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Your Anxiety Toolkit

Your Anxiety Toolkit aims to provide you with helpful tools to manage anxiety, stress and other emotions that get in the way.
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Oct 25, 2019

Emotions, Radical Acceptance and POTS, Therapy, Mindfulness, Anxiety, Your Anxiety Toolkit Podcast Kimberley Quinlan

Welcome back to another episode of Your Anxiety Toolkit Podcast! Do you know what POTS is? I didn’t know either until earlier this year, and my life has not been the same ever since. Let me tell you one thing, we are NOT talking about something that holds plants and something you cook spaghetti in. This episode is all about Postural Orthostatic Tachycardia Syndrome, also called POTS for short.

Why? Because October is Dysautonomia Awareness month and because I have recently been diagnosed with POTS. This episode is aimed at educating you about POTS and also addresses my own experience of being diagnosed with a chronic medical condition. It has been an emotional ride, and my hope is to share with you a few tools that have helped me to manage this news and the ongoing treatment that I will need to adhere to. Thank you so much for supporting me this year. Your messages and kindness has been overwhelmingly positive and I am so grateful for you all.

So, what is POTS? Postural Orthostatic Tachycardia Syndrome (POTS) is a condition that affects circulation (blood flow). Basically, for most people, our autonomic nervous system works to control and regulate our vital bodily functions and our sympathetic nervous system, which activates the fight or flight response.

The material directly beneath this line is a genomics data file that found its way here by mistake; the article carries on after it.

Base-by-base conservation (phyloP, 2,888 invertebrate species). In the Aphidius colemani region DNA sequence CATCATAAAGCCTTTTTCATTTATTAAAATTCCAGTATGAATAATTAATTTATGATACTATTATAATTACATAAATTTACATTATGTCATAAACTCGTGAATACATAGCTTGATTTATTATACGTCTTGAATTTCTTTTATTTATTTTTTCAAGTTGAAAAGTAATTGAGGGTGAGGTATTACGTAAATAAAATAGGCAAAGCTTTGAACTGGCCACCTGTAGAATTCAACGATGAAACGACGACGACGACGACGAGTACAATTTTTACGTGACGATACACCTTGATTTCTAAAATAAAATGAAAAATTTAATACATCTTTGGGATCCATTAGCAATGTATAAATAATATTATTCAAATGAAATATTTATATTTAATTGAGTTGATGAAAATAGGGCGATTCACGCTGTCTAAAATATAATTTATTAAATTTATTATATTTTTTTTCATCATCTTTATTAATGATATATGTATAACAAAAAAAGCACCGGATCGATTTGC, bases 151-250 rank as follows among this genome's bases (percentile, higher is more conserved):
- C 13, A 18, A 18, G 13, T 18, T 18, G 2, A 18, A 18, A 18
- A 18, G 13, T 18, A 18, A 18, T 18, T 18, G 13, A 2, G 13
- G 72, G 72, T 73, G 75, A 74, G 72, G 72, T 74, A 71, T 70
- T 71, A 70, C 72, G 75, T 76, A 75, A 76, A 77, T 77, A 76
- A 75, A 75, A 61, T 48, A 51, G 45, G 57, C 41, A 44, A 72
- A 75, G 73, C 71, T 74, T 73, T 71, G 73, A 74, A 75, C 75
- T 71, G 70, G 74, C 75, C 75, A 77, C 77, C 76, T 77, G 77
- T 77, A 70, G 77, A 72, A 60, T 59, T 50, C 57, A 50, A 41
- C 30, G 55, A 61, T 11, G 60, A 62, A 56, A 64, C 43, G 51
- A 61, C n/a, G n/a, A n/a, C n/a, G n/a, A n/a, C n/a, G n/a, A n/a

However, if you have POTS you have what is called orthostatic intolerance. What this means is that when standing up from a reclining position, blood pools in the legs causing lightheadedness, fainting, and an uncomfortable, rapid increase in heartbeat. People with POTS have trouble regulating the blood vessel squeeze and heart rate response causing blood pressure to be unsteady and unstable.

Each case of POTS is different. Patients may see symptoms come and go over a period of years. In my case, I have probably had it my whole adult life, but it has worsened enough to need medical attention. In most cases, with proper adjustments in diet, medications and physical activity, a person with POTS will see an improvement in quality of life.

People with POTS usually suffer from two or more of the many symptoms listed below.
• High/low blood pressure
• High/low heart rate; racing heart rate
• Chest pain
• Dizziness/lightheadedness especially in standing up, prolonged standing in one position, or long walks
• Fainting or near-fainting
• Exhaustion/fatigue
• Abdominal pain and bloating, nausea
• Temperature deregulation (hot or cold)
• Nervous, jittery feeling
• Forgetfulness and trouble focusing (brain fog)
• Blurred vision
• Headaches and body pain/aches (may feel flu-like); neck pain
• Insomnia and frequent awakenings from sleep, chest pain and racing heart rate during sleep, excessive sweating
• Shakiness/tremors especially with adrenaline surges
• Discoloration of feet and hands
• Exercise intolerance
• Excessive or lack of sweating
• Diarrhea and/or constipation

Please go to the below website for more information on POTS
https://my.clevelandclinic.org/health/diseases/16560-postural-orthostatic-tachycardia-syndrome-pots

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